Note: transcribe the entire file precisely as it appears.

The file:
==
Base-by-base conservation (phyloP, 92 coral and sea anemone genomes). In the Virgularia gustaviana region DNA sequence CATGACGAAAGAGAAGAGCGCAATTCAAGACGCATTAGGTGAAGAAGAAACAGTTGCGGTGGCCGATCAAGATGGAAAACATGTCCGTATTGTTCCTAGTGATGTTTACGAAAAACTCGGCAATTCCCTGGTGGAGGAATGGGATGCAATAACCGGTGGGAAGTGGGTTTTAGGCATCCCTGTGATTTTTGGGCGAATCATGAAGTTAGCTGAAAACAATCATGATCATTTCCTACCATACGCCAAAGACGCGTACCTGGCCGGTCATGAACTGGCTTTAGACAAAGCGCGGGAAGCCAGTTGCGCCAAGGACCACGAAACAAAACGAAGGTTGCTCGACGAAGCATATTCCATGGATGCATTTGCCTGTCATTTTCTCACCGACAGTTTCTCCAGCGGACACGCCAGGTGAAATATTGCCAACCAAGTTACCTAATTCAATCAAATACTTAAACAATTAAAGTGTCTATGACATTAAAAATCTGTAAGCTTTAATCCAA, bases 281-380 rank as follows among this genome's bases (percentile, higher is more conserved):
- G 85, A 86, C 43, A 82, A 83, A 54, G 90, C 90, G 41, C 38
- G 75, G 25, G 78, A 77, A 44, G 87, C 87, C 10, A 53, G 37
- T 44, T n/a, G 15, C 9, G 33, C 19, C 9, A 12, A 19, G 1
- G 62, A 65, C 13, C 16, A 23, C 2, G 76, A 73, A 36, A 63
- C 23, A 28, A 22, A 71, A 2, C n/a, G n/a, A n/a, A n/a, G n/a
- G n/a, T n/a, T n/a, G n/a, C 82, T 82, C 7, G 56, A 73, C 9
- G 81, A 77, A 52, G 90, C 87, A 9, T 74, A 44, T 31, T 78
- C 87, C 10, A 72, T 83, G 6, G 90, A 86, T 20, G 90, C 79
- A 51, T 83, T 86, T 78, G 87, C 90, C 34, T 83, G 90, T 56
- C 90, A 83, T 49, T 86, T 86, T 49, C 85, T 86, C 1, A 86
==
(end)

Base-by-base conservation (phyloP, 92 coral and sea anemone genomes). In the Virgularia gustaviana region DNA sequence CATGACGAAAGAGAAGAGCGCAATTCAAGACGCATTAGGTGAAGAAGAAACAGTTGCGGTGGCCGATCAAGATGGAAAACATGTCCGTATTGTTCCTAGTGATGTTTACGAAAAACTCGGCAATTCCCTGGTGGAGGAATGGGATGCAATAACCGGTGGGAAGTGGGTTTTAGGCATCCCTGTGATTTTTGGGCGAATCATGAAGTTAGCTGAAAACAATCATGATCATTTCCTACCATACGCCAAAGACGCGTACCTGGCCGGTCATGAACTGGCTTTAGACAAAGCGCGGGAAGCCAGTTGCGCCAAGGACCACGAAACAAAACGAAGGTTGCTCGACGAAGCATATTCCATGGATGCATTTGCCTGTCATTTTCTCACCGACAGTTTCTCCAGCGGACACGCCAGGTGAAATATTGCCAACCAAGTTACCTAATTCAATCAAATACTTAAACAATTAAAGTGTCTATGACATTAAAAATCTGTAAGCTTTAATCCAA, bases 281-380 rank as follows among this genome's bases (percentile, higher is more conserved):
- G 85, A 86, C 43, A 82, A 83, A 54, G 90, C 90, G 41, C 38
- G 75, G 25, G 78, A 77, A 44, G 87, C 87, C 10, A 53, G 37
- T 44, T n/a, G 15, C 9, G 33, C 19, C 9, A 12, A 19, G 1
- G 62, A 65, C 13, C 16, A 23, C 2, G 76, A 73, A 36, A 63
- C 23, A 28, A 22, A 71, A 2, C n/a, G n/a, A n/a, A n/a, G n/a
- G n/a, T n/a, T n/a, G n/a, C 82, T 82, C 7, G 56, A 73, C 9
- G 81, A 77, A 52, G 90, C 87, A 9, T 74, A 44, T 31, T 78
- C 87, C 10, A 72, T 83, G 6, G 90, A 86, T 20, G 90, C 79
- A 51, T 83, T 86, T 78, G 87, C 90, C 34, T 83, G 90, T 56
- C 90, A 83, T 49, T 86, T 86, T 49, C 85, T 86, C 1, A 86